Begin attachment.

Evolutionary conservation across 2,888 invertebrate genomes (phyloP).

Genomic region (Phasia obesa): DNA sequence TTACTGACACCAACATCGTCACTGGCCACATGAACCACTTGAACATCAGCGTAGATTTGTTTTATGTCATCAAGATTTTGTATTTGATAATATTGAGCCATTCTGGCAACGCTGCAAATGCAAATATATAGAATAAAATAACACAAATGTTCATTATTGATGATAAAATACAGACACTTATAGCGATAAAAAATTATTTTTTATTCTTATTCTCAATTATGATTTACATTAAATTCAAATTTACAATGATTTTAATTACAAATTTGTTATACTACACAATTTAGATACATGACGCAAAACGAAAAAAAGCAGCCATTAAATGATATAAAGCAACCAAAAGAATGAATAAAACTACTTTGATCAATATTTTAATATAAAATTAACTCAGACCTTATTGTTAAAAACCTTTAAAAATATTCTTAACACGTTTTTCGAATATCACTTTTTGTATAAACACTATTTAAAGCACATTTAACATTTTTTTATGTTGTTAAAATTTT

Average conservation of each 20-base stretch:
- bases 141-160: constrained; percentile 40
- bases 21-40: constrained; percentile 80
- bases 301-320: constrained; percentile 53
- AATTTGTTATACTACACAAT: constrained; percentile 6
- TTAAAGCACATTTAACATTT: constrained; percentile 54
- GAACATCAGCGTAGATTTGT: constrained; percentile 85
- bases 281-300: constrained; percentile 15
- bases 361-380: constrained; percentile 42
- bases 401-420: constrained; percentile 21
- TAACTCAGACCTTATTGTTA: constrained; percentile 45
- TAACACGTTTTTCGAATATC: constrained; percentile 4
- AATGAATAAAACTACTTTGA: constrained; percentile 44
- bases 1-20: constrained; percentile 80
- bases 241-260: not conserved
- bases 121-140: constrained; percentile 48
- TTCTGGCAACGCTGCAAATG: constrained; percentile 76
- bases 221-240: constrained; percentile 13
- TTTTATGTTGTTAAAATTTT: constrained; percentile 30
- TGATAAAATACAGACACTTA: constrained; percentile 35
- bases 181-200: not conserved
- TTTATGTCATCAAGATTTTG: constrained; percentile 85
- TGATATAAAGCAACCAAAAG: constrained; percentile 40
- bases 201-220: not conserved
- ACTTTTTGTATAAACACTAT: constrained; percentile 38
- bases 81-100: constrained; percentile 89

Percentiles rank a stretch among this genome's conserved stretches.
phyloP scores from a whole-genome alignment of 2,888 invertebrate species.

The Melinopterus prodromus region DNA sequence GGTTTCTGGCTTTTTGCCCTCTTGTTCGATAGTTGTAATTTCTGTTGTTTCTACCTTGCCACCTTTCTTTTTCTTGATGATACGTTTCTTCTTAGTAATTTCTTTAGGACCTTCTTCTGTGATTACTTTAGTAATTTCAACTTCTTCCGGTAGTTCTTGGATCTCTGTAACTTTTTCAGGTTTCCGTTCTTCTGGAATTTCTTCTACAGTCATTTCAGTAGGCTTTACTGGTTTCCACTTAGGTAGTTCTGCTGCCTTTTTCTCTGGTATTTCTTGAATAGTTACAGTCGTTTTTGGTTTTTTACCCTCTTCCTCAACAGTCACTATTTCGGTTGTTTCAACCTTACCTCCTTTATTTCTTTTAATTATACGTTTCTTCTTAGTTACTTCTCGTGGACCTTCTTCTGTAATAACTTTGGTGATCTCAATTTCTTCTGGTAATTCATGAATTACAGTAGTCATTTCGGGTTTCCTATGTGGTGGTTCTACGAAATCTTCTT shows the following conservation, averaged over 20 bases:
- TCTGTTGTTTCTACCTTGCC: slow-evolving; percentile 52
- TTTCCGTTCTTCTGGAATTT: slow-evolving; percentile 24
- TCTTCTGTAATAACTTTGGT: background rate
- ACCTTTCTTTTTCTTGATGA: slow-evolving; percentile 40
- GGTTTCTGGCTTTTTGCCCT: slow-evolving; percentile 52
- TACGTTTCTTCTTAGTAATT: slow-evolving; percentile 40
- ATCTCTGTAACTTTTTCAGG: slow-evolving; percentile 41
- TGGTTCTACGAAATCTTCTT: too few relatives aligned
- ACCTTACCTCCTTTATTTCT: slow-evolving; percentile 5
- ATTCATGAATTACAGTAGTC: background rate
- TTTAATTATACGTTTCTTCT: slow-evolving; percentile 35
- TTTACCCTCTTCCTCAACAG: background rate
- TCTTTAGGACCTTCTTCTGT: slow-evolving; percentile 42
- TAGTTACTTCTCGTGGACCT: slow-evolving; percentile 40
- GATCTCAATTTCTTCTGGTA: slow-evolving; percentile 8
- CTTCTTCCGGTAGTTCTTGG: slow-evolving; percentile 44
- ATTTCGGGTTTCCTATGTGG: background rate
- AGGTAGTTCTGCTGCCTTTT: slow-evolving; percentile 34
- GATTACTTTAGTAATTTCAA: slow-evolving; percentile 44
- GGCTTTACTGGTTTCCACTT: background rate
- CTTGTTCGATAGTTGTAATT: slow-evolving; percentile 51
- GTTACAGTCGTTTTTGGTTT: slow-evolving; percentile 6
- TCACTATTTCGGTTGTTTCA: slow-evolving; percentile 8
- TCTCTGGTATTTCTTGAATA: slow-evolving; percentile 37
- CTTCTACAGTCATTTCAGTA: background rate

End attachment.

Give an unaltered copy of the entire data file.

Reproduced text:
Evolutionary conservation across 2,888 invertebrate genomes (phyloP).

Genomic region (Phasia obesa): DNA sequence TTACTGACACCAACATCGTCACTGGCCACATGAACCACTTGAACATCAGCGTAGATTTGTTTTATGTCATCAAGATTTTGTATTTGATAATATTGAGCCATTCTGGCAACGCTGCAAATGCAAATATATAGAATAAAATAACACAAATGTTCATTATTGATGATAAAATACAGACACTTATAGCGATAAAAAATTATTTTTTATTCTTATTCTCAATTATGATTTACATTAAATTCAAATTTACAATGATTTTAATTACAAATTTGTTATACTACACAATTTAGATACATGACGCAAAACGAAAAAAAGCAGCCATTAAATGATATAAAGCAACCAAAAGAATGAATAAAACTACTTTGATCAATATTTTAATATAAAATTAACTCAGACCTTATTGTTAAAAACCTTTAAAAATATTCTTAACACGTTTTTCGAATATCACTTTTTGTATAAACACTATTTAAAGCACATTTAACATTTTTTTATGTTGTTAAAATTTT

Average conservation of each 20-base stretch:
- bases 141-160: constrained; percentile 40
- bases 21-40: constrained; percentile 80
- bases 301-320: constrained; percentile 53
- AATTTGTTATACTACACAAT: constrained; percentile 6
- TTAAAGCACATTTAACATTT: constrained; percentile 54
- GAACATCAGCGTAGATTTGT: constrained; percentile 85
- bases 281-300: constrained; percentile 15
- bases 361-380: constrained; percentile 42
- bases 401-420: constrained; percentile 21
- TAACTCAGACCTTATTGTTA: constrained; percentile 45
- TAACACGTTTTTCGAATATC: constrained; percentile 4
- AATGAATAAAACTACTTTGA: constrained; percentile 44
- bases 1-20: constrained; percentile 80
- bases 241-260: not conserved
- bases 121-140: constrained; percentile 48
- TTCTGGCAACGCTGCAAATG: constrained; percentile 76
- bases 221-240: constrained; percentile 13
- TTTTATGTTGTTAAAATTTT: constrained; percentile 30
- TGATAAAATACAGACACTTA: constrained; percentile 35
- bases 181-200: not conserved
- TTTATGTCATCAAGATTTTG: constrained; percentile 85
- TGATATAAAGCAACCAAAAG: constrained; percentile 40
- bases 201-220: not conserved
- ACTTTTTGTATAAACACTAT: constrained; percentile 38
- bases 81-100: constrained; percentile 89

Percentiles rank a stretch among this genome's conserved stretches.
phyloP scores from a whole-genome alignment of 2,888 invertebrate species.

The Melinopterus prodromus region DNA sequence GGTTTCTGGCTTTTTGCCCTCTTGTTCGATAGTTGTAATTTCTGTTGTTTCTACCTTGCCACCTTTCTTTTTCTTGATGATACGTTTCTTCTTAGTAATTTCTTTAGGACCTTCTTCTGTGATTACTTTAGTAATTTCAACTTCTTCCGGTAGTTCTTGGATCTCTGTAACTTTTTCAGGTTTCCGTTCTTCTGGAATTTCTTCTACAGTCATTTCAGTAGGCTTTACTGGTTTCCACTTAGGTAGTTCTGCTGCCTTTTTCTCTGGTATTTCTTGAATAGTTACAGTCGTTTTTGGTTTTTTACCCTCTTCCTCAACAGTCACTATTTCGGTTGTTTCAACCTTACCTCCTTTATTTCTTTTAATTATACGTTTCTTCTTAGTTACTTCTCGTGGACCTTCTTCTGTAATAACTTTGGTGATCTCAATTTCTTCTGGTAATTCATGAATTACAGTAGTCATTTCGGGTTTCCTATGTGGTGGTTCTACGAAATCTTCTT shows the following conservation, averaged over 20 bases:
- TCTGTTGTTTCTACCTTGCC: slow-evolving; percentile 52
- TTTCCGTTCTTCTGGAATTT: slow-evolving; percentile 24
- TCTTCTGTAATAACTTTGGT: background rate
- ACCTTTCTTTTTCTTGATGA: slow-evolving; percentile 40
- GGTTTCTGGCTTTTTGCCCT: slow-evolving; percentile 52
- TACGTTTCTTCTTAGTAATT: slow-evolving; percentile 40
- ATCTCTGTAACTTTTTCAGG: slow-evolving; percentile 41
- TGGTTCTACGAAATCTTCTT: too few relatives aligned
- ACCTTACCTCCTTTATTTCT: slow-evolving; percentile 5
- ATTCATGAATTACAGTAGTC: background rate
- TTTAATTATACGTTTCTTCT: slow-evolving; percentile 35
- TTTACCCTCTTCCTCAACAG: background rate
- TCTTTAGGACCTTCTTCTGT: slow-evolving; percentile 42
- TAGTTACTTCTCGTGGACCT: slow-evolving; percentile 40
- GATCTCAATTTCTTCTGGTA: slow-evolving; percentile 8
- CTTCTTCCGGTAGTTCTTGG: slow-evolving; percentile 44
- ATTTCGGGTTTCCTATGTGG: background rate
- AGGTAGTTCTGCTGCCTTTT: slow-evolving; percentile 34
- GATTACTTTAGTAATTTCAA: slow-evolving; percentile 44
- GGCTTTACTGGTTTCCACTT: background rate
- CTTGTTCGATAGTTGTAATT: slow-evolving; percentile 51
- GTTACAGTCGTTTTTGGTTT: slow-evolving; percentile 6
- TCACTATTTCGGTTGTTTCA: slow-evolving; percentile 8
- TCTCTGGTATTTCTTGAATA: slow-evolving; percentile 37
- CTTCTACAGTCATTTCAGTA: background rate